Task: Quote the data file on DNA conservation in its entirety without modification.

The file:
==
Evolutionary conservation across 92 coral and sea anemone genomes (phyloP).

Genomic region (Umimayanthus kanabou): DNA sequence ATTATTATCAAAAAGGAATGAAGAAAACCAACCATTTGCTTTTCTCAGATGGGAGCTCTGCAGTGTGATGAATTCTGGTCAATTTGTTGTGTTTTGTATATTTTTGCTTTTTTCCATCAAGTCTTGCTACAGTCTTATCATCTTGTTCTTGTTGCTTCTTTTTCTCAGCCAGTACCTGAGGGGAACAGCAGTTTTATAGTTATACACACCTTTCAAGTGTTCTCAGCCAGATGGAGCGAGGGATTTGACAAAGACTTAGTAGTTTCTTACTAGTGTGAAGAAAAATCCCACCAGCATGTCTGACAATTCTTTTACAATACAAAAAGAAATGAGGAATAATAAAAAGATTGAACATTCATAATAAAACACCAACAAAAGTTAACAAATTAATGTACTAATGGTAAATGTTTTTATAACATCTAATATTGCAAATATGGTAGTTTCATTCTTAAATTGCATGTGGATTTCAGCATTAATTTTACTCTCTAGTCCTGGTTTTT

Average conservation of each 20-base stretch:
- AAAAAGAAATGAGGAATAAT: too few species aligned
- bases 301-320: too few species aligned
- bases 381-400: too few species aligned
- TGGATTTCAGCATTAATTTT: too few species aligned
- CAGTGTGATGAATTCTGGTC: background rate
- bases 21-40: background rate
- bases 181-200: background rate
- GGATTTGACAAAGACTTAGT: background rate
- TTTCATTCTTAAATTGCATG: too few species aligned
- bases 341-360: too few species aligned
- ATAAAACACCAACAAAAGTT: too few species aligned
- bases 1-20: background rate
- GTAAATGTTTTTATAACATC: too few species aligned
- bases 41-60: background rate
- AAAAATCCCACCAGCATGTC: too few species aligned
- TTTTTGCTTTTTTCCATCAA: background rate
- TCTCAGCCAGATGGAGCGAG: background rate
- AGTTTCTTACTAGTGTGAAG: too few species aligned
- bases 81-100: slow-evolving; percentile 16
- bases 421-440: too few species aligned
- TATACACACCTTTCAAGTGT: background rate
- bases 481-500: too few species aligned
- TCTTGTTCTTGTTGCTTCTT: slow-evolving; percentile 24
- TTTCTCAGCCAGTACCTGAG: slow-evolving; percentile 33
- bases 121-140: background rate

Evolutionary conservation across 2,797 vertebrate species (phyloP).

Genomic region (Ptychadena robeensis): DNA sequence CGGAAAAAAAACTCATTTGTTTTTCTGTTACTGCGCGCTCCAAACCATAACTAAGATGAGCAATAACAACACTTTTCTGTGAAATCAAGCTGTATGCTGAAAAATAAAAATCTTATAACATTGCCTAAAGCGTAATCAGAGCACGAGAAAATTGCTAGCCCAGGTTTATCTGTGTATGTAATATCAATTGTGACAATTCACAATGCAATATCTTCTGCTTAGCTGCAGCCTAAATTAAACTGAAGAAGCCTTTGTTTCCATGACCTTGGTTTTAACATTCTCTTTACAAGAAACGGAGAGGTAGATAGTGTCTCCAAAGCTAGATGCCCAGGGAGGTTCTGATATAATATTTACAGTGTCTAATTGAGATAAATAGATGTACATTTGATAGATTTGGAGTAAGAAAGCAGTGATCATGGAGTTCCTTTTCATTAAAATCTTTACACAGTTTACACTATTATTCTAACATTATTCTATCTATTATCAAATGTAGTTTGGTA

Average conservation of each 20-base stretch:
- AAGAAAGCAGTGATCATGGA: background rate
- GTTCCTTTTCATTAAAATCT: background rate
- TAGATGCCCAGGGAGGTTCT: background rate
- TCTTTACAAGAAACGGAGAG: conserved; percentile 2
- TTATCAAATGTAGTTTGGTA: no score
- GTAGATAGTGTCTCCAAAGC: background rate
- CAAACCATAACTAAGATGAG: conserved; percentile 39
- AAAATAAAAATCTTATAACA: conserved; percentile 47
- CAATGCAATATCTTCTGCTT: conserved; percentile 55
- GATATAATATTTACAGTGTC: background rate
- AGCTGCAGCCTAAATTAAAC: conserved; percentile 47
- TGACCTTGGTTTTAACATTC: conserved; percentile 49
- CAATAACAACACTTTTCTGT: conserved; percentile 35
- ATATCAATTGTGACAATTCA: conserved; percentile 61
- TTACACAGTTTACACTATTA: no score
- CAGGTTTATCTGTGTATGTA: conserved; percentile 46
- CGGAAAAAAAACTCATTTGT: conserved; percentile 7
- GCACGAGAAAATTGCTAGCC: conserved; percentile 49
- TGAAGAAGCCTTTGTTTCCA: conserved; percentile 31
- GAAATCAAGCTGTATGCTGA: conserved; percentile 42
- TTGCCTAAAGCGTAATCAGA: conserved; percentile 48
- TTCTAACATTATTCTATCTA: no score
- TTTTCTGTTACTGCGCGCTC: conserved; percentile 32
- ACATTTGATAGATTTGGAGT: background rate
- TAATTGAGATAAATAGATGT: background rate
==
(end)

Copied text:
Evolutionary conservation across 92 coral and sea anemone genomes (phyloP).

Genomic region (Umimayanthus kanabou): DNA sequence ATTATTATCAAAAAGGAATGAAGAAAACCAACCATTTGCTTTTCTCAGATGGGAGCTCTGCAGTGTGATGAATTCTGGTCAATTTGTTGTGTTTTGTATATTTTTGCTTTTTTCCATCAAGTCTTGCTACAGTCTTATCATCTTGTTCTTGTTGCTTCTTTTTCTCAGCCAGTACCTGAGGGGAACAGCAGTTTTATAGTTATACACACCTTTCAAGTGTTCTCAGCCAGATGGAGCGAGGGATTTGACAAAGACTTAGTAGTTTCTTACTAGTGTGAAGAAAAATCCCACCAGCATGTCTGACAATTCTTTTACAATACAAAAAGAAATGAGGAATAATAAAAAGATTGAACATTCATAATAAAACACCAACAAAAGTTAACAAATTAATGTACTAATGGTAAATGTTTTTATAACATCTAATATTGCAAATATGGTAGTTTCATTCTTAAATTGCATGTGGATTTCAGCATTAATTTTACTCTCTAGTCCTGGTTTTT

Average conservation of each 20-base stretch:
- AAAAAGAAATGAGGAATAAT: too few species aligned
- bases 301-320: too few species aligned
- bases 381-400: too few species aligned
- TGGATTTCAGCATTAATTTT: too few species aligned
- CAGTGTGATGAATTCTGGTC: background rate
- bases 21-40: background rate
- bases 181-200: background rate
- GGATTTGACAAAGACTTAGT: background rate
- TTTCATTCTTAAATTGCATG: too few species aligned
- bases 341-360: too few species aligned
- ATAAAACACCAACAAAAGTT: too few species aligned
- bases 1-20: background rate
- GTAAATGTTTTTATAACATC: too few species aligned
- bases 41-60: background rate
- AAAAATCCCACCAGCATGTC: too few species aligned
- TTTTTGCTTTTTTCCATCAA: background rate
- TCTCAGCCAGATGGAGCGAG: background rate
- AGTTTCTTACTAGTGTGAAG: too few species aligned
- bases 81-100: slow-evolving; percentile 16
- bases 421-440: too few species aligned
- TATACACACCTTTCAAGTGT: background rate
- bases 481-500: too few species aligned
- TCTTGTTCTTGTTGCTTCTT: slow-evolving; percentile 24
- TTTCTCAGCCAGTACCTGAG: slow-evolving; percentile 33
- bases 121-140: background rate

Evolutionary conservation across 2,797 vertebrate species (phyloP).

Genomic region (Ptychadena robeensis): DNA sequence CGGAAAAAAAACTCATTTGTTTTTCTGTTACTGCGCGCTCCAAACCATAACTAAGATGAGCAATAACAACACTTTTCTGTGAAATCAAGCTGTATGCTGAAAAATAAAAATCTTATAACATTGCCTAAAGCGTAATCAGAGCACGAGAAAATTGCTAGCCCAGGTTTATCTGTGTATGTAATATCAATTGTGACAATTCACAATGCAATATCTTCTGCTTAGCTGCAGCCTAAATTAAACTGAAGAAGCCTTTGTTTCCATGACCTTGGTTTTAACATTCTCTTTACAAGAAACGGAGAGGTAGATAGTGTCTCCAAAGCTAGATGCCCAGGGAGGTTCTGATATAATATTTACAGTGTCTAATTGAGATAAATAGATGTACATTTGATAGATTTGGAGTAAGAAAGCAGTGATCATGGAGTTCCTTTTCATTAAAATCTTTACACAGTTTACACTATTATTCTAACATTATTCTATCTATTATCAAATGTAGTTTGGTA

Average conservation of each 20-base stretch:
- AAGAAAGCAGTGATCATGGA: background rate
- GTTCCTTTTCATTAAAATCT: background rate
- TAGATGCCCAGGGAGGTTCT: background rate
- TCTTTACAAGAAACGGAGAG: conserved; percentile 2
- TTATCAAATGTAGTTTGGTA: no score
- GTAGATAGTGTCTCCAAAGC: background rate
- CAAACCATAACTAAGATGAG: conserved; percentile 39
- AAAATAAAAATCTTATAACA: conserved; percentile 47
- CAATGCAATATCTTCTGCTT: conserved; percentile 55
- GATATAATATTTACAGTGTC: background rate
- AGCTGCAGCCTAAATTAAAC: conserved; percentile 47
- TGACCTTGGTTTTAACATTC: conserved; percentile 49
- CAATAACAACACTTTTCTGT: conserved; percentile 35
- ATATCAATTGTGACAATTCA: conserved; percentile 61
- TTACACAGTTTACACTATTA: no score
- CAGGTTTATCTGTGTATGTA: conserved; percentile 46
- CGGAAAAAAAACTCATTTGT: conserved; percentile 7
- GCACGAGAAAATTGCTAGCC: conserved; percentile 49
- TGAAGAAGCCTTTGTTTCCA: conserved; percentile 31
- GAAATCAAGCTGTATGCTGA: conserved; percentile 42
- TTGCCTAAAGCGTAATCAGA: conserved; percentile 48
- TTCTAACATTATTCTATCTA: no score
- TTTTCTGTTACTGCGCGCTC: conserved; percentile 32
- ACATTTGATAGATTTGGAGT: background rate
- TAATTGAGATAAATAGATGT: background rate